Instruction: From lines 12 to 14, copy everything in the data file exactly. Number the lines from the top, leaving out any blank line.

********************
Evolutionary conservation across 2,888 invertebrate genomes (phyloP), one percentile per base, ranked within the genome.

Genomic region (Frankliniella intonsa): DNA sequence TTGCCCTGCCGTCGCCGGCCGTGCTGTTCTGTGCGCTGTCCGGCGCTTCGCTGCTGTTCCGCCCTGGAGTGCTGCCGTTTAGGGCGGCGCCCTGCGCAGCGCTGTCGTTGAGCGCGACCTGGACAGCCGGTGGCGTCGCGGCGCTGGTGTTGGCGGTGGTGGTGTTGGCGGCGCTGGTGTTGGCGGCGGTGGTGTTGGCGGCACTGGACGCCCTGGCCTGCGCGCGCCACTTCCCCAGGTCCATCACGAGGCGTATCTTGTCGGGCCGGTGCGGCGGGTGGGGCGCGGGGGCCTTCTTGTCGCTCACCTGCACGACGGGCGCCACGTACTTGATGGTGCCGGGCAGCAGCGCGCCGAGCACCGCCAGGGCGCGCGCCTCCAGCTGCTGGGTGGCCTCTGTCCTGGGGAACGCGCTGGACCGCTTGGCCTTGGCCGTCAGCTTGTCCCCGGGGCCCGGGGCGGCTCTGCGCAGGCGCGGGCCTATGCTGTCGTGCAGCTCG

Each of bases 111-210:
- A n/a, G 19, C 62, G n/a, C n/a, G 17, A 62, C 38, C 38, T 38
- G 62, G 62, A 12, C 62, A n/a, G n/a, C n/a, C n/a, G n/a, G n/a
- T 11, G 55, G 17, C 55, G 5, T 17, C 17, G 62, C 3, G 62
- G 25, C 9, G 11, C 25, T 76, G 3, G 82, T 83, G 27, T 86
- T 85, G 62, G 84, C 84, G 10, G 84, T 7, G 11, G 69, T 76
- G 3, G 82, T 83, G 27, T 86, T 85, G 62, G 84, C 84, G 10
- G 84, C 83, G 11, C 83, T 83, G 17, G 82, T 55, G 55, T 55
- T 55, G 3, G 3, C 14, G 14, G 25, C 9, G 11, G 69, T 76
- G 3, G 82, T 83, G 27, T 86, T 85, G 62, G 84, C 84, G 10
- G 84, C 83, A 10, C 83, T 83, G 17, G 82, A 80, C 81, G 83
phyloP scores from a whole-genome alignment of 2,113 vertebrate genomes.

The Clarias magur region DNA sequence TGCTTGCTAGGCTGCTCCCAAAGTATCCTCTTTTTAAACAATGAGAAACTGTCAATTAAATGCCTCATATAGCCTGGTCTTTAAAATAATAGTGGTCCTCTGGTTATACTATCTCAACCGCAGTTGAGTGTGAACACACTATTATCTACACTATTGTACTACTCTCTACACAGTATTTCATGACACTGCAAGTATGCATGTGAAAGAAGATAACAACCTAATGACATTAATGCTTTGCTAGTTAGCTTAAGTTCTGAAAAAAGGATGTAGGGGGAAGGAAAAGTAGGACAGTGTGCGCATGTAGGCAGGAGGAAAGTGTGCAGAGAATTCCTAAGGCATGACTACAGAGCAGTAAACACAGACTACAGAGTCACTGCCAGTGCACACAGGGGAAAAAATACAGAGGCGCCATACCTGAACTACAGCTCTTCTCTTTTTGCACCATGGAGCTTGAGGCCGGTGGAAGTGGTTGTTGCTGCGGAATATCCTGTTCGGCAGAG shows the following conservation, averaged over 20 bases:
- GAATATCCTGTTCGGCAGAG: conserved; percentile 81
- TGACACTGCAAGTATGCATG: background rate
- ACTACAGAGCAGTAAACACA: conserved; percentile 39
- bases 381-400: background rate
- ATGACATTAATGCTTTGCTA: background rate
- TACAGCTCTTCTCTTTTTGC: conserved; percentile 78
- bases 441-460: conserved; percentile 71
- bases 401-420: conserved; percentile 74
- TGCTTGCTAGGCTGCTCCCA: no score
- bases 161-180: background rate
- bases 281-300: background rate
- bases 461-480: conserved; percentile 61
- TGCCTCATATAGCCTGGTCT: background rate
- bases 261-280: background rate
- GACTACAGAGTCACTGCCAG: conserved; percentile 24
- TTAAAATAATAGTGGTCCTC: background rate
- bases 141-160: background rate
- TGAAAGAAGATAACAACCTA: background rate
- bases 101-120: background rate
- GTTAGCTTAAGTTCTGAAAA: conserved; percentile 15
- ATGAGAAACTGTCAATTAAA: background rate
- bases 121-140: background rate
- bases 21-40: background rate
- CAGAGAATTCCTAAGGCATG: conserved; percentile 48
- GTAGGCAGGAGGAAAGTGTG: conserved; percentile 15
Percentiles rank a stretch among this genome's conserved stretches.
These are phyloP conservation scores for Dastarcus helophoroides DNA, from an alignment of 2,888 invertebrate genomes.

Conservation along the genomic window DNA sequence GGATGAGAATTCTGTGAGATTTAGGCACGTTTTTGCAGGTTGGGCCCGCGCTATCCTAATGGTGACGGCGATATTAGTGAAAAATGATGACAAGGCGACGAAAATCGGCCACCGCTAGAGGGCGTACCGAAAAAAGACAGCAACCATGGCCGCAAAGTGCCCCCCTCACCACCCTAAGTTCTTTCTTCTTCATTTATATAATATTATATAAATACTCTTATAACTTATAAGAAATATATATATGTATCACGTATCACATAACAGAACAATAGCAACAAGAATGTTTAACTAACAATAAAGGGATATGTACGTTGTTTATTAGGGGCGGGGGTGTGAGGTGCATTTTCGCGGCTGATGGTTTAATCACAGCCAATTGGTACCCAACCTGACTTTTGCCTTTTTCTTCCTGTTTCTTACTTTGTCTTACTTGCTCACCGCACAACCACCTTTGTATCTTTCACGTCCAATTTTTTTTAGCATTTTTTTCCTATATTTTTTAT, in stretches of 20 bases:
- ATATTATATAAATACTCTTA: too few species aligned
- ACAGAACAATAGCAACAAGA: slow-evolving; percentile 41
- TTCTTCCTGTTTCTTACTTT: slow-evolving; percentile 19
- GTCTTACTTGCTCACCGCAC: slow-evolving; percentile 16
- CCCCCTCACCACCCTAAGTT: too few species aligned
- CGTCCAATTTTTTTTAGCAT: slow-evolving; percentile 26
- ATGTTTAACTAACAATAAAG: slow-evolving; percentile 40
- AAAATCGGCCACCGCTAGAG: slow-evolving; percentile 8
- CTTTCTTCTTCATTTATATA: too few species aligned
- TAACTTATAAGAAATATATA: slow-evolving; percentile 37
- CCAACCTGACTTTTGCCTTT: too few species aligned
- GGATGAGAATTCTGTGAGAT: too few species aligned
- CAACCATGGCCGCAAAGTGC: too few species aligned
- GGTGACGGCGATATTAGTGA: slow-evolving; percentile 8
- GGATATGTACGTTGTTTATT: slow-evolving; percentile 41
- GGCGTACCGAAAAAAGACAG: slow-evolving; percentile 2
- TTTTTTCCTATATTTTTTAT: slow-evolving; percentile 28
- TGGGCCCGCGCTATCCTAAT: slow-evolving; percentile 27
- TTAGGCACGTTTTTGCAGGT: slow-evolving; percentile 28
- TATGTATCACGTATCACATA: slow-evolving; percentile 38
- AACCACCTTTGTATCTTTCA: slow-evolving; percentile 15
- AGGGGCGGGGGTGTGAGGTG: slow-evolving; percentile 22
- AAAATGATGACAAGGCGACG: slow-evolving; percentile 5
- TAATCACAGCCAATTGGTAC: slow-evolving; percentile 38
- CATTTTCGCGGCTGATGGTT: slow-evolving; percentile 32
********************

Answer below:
- G 3, G 82, T 83, G 27, T 86, T 85, G 62, G 84, C 84, G 10
- G 84, C 83, A 10, C 83, T 83, G 17, G 82, A 80, C 81, G 83
phyloP scores from a whole-genome alignment of 2,113 vertebrate genomes.